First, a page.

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  • Thanksgiving is a day of family, friends, food—and, for our writer—a fight to avoid NFL spoilers. He was on the losing side, until he came up with a brilliant idea . . .
By Andy Benoit
November 22, 2017

I grew up a diehard Cowboys fan. Watching the games could be intense, and I preferred to do it alone. Of course, this was impossible on Thanksgiving. Every year, about 25 family members would descend upon our house, most of them congregating in the basement by our big TV.

There were talkative aunts, a grandmother with a sixth sense for walking in front of the screen on the biggest third downs; my grandpa—who deservedly but still frustratingly—sat in the best recliner (the one I normally sat it), and worst of all the cousins, lots of smartass cousins.

And they would all conjure the most pointed opinions about the Cowboys, even though Thanksgiving was the first time they’d seen football all year. And, of course, just to needle me, they got a kick out of rooting for whomever the Cowboys were playing that day.

The worst was 1998. The Vikings came into Dallas and won 46-36. Rookie receiver Randy Moss had 163 yards on three catches, all of them touchdowns. In the fourth quarter, Vikings running back Leroy Hoard ran for Minnesota’s fifth 50-plus-yard touchdown of the game. I was 12. My cousin Johnathan, in his late twenties, had been “rooting” for the Vikings but by this point had dozed off. Another cousin woke him and said, “Hey Johnathan, look at this touchdown run.” Groggily, Johnathan said, “Huh, what, touchdown for us?” This infuriated me. Us. Touchdown for us? Us was a word for real fans. The Cowboys and I were an us. The Vikings and Johnathan were just a football team and a jackass.

As I got older and football writing became a career, my fandom for the Cowboys evaporated. But Thanksgiving is still a challenge. I now take diligent notes whenever I watch a game. It’s always on DVR, and I often can’t resist the urge to pause and rewind play after play. My parents still host Thanksgiving, and I always arrive early that morning. With careful timing, I can get through the Lions game before family arrives. But not the Cowboys game, of course. I now watch the recording after everyone leaves which, unfortunately, opened up a whole new world of obnoxiousness for my cousins.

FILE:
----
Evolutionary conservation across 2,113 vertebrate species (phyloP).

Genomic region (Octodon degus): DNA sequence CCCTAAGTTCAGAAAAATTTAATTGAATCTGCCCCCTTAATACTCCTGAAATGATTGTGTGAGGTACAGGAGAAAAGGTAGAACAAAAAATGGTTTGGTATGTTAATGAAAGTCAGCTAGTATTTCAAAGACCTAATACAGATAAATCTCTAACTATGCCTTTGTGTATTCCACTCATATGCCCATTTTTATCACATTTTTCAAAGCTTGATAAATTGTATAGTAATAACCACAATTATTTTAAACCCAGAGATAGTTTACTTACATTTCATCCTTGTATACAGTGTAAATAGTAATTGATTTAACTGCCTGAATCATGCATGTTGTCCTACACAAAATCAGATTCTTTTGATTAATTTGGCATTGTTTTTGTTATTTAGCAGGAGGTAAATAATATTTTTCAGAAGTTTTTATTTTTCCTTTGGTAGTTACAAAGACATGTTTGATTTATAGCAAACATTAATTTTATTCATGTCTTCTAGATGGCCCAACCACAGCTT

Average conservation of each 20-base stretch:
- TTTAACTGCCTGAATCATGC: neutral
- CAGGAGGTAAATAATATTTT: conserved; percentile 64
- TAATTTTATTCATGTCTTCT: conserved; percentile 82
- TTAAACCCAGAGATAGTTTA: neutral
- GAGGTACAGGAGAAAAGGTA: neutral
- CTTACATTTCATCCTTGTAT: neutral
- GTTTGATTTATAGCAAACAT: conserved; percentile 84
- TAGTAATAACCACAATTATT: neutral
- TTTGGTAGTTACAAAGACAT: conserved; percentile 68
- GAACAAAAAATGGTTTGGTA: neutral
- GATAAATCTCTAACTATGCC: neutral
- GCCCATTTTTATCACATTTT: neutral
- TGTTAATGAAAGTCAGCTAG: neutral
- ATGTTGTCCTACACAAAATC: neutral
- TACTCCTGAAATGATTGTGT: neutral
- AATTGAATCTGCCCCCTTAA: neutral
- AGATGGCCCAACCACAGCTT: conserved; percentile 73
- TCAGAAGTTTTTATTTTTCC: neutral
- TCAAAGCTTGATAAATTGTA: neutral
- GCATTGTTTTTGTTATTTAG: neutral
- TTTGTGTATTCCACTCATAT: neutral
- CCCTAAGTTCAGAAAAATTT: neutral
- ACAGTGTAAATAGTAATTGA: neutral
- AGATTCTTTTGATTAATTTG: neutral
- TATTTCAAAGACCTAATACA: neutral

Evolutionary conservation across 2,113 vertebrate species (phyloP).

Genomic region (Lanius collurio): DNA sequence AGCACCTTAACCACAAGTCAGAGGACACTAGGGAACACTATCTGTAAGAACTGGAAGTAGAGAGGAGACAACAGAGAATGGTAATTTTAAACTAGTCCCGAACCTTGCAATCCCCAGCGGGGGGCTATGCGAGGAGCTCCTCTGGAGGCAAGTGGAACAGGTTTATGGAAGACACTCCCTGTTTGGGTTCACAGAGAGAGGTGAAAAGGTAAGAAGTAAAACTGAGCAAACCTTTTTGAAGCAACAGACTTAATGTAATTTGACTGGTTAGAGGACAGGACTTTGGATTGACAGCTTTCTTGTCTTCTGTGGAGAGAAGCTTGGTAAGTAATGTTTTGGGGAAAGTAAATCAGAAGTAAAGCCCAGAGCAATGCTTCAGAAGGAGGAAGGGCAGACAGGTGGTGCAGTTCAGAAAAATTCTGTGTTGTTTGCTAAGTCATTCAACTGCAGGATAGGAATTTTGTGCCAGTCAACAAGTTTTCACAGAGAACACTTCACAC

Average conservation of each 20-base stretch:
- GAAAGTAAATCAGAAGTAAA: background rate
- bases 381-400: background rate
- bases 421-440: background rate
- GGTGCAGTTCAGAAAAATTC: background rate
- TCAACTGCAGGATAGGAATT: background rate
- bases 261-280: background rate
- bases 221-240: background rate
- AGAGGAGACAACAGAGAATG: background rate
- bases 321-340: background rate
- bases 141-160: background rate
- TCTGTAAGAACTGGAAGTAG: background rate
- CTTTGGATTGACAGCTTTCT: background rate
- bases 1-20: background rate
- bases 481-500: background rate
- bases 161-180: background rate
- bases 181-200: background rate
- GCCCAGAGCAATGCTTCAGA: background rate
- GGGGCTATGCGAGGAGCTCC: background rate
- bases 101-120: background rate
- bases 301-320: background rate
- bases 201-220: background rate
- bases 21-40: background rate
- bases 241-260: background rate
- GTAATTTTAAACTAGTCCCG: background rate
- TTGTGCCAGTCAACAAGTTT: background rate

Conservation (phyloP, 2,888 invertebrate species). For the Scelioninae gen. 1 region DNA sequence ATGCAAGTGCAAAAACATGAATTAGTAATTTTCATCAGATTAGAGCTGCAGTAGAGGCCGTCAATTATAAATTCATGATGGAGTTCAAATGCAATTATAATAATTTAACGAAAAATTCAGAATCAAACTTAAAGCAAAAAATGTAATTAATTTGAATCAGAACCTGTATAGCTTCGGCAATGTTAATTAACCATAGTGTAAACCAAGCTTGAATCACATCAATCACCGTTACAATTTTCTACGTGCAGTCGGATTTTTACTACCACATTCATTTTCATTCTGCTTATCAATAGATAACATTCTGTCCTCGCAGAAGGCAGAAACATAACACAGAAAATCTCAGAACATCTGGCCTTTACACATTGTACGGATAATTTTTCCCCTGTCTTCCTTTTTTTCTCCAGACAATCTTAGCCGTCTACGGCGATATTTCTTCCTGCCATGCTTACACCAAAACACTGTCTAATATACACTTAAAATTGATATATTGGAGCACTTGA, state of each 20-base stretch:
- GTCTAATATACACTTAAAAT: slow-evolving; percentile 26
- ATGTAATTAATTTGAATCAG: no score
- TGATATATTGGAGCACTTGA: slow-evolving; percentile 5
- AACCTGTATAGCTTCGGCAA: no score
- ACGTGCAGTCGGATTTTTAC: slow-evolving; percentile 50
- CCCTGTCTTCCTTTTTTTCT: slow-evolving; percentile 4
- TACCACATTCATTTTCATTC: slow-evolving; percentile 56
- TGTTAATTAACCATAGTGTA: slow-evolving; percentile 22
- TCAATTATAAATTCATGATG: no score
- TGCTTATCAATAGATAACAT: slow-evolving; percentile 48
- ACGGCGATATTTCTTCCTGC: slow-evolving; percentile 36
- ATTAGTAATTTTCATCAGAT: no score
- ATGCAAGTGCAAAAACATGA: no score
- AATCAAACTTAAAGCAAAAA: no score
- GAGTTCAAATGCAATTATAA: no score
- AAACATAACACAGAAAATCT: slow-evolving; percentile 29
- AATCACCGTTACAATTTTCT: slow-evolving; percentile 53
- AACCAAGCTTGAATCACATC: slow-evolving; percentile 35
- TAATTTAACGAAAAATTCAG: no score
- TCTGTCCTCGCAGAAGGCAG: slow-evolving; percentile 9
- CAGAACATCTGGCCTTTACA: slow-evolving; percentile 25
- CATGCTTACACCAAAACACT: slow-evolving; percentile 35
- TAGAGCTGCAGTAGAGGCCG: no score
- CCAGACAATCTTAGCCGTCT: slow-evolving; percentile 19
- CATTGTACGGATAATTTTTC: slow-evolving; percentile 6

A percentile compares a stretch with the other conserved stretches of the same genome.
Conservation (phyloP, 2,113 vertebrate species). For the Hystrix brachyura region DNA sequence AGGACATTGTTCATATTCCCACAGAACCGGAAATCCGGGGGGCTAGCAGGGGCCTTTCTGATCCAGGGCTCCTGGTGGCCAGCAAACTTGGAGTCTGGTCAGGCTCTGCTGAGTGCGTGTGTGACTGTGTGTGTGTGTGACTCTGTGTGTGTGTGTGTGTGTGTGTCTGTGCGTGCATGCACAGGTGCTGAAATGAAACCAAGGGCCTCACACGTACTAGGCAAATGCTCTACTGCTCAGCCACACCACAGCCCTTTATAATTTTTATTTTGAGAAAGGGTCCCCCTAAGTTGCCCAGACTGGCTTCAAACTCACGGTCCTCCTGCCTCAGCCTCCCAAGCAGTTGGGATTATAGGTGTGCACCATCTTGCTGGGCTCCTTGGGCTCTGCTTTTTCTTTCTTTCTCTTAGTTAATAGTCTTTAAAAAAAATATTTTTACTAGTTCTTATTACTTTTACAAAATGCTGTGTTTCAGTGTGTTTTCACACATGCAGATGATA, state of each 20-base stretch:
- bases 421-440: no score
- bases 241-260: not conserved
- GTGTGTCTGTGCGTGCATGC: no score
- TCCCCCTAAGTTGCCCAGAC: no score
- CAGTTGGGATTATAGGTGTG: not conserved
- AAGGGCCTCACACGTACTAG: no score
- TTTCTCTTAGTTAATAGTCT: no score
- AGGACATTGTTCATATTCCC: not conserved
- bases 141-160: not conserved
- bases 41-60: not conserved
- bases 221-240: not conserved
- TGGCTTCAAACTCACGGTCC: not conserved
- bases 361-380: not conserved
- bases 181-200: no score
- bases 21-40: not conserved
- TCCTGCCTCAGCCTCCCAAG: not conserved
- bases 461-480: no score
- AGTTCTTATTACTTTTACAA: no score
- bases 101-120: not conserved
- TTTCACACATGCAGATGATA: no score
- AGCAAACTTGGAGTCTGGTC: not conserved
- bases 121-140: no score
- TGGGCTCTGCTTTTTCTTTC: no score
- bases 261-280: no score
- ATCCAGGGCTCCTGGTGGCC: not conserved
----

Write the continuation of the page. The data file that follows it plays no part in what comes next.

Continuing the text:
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When I first did this, the cousins who once rooted for the other team now got their jollies out of threatening to turn on the game and give spoilers. I hate spoilers. If I’m going to watch a game already knowing the outcome, I might as well wait to see it on coaches film. The benefit of a DVR TV game is the different perspective you get from not knowing what happens next.

A few years ago, when the family arrived, I recorded the game, turned the channel to PBS, turned off the TV and then hid the remote. There’d be no way for anyone to turn on the Cowboys. Still, two of my cousins (and, I should note, two of my best friends) started fiddling with the box, seeing if they could get to the game that way. I flipped my gravy. They were only doing this to bug me. My mother took my cousins’ side, saying that it was Thanksgiving and if some people wanted to watch football, a polite host would let them.


My argument was this: On a scale of 1-10, the game’s importance to me was a 9.5. I watch it for work. My cousins watch it as a means to not socialize. To them, the game’s importance was a 2. Get four cousins wanting to watch the game and their collective preference still doesn’t outweigh mine. (It’s math!)

I won this argument, but not without several family members looking down on me. This threatened to sour the holiday moving forward. But last year I came up with a brilliant solution: record the Cowboys game but, when the family arrives, restart the recorded Lions game from the beginning. No one else in the family knows (or cares) what they’re looking at, so to them it’s all the same. I still hide the remote, surreptitiously retrieving it once to restart the Lions game so that it fills the full six hours that everyone is over. None of my family notices this, either.

Thanksgiving is about the four F’s: friends, family, food and football. But thanks to DVR and some creative maneuvering, that last F can wait until the first three are gone.

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